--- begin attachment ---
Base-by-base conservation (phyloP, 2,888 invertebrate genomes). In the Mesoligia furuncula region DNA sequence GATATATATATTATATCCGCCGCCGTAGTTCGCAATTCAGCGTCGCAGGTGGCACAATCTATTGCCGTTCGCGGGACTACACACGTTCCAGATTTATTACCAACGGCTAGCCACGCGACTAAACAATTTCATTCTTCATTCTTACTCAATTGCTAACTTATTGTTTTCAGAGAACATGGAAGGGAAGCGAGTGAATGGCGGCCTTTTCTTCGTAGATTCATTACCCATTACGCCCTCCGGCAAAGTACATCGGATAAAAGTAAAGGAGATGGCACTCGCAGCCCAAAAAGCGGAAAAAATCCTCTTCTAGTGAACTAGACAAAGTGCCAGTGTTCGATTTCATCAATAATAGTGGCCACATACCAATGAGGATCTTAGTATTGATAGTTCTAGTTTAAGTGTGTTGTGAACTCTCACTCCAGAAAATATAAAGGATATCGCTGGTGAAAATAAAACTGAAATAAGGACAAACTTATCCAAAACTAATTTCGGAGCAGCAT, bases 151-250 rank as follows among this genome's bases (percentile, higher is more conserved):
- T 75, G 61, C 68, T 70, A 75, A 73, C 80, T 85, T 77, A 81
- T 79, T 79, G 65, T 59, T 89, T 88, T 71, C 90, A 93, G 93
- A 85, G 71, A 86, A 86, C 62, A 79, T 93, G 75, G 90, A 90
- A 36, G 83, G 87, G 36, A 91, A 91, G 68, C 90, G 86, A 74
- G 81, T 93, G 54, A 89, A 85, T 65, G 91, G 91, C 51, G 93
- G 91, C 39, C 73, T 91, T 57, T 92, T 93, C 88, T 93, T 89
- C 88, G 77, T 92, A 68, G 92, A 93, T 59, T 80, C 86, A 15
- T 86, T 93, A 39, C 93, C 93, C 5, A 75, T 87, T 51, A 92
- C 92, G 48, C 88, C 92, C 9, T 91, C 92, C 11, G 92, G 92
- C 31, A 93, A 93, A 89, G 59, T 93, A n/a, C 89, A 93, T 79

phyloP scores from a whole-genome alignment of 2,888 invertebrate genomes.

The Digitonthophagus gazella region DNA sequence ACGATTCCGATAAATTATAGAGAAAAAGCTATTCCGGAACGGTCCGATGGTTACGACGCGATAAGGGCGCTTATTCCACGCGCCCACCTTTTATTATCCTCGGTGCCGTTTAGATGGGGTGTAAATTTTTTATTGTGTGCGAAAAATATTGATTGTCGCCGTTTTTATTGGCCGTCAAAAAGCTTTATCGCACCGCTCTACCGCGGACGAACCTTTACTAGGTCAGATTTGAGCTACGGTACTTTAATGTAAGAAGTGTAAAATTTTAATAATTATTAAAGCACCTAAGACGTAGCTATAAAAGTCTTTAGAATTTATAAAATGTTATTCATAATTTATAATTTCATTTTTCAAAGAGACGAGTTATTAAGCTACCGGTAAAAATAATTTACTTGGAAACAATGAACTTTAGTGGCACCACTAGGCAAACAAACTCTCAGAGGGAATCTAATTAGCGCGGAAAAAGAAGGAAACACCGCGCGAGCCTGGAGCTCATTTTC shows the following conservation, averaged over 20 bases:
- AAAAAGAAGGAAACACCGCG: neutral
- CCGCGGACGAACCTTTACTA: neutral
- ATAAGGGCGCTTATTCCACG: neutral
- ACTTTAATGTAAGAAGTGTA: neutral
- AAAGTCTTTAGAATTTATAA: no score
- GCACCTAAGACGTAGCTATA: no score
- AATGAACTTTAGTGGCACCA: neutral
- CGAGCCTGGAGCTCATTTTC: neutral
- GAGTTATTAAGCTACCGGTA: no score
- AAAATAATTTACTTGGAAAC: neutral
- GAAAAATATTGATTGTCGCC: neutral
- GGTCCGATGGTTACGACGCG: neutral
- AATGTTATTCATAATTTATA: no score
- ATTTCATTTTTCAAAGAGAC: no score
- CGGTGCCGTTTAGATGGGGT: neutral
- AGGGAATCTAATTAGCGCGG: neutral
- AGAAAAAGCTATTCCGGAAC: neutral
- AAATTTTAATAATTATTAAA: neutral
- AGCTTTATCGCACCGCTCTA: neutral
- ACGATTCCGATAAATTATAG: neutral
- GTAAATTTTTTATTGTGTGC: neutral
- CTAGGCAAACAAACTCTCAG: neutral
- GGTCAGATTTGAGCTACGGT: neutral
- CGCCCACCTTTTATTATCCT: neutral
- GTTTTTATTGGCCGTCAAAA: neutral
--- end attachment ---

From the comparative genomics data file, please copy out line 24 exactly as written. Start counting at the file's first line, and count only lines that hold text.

- GAAAAATATTGATTGTCGCC: neutral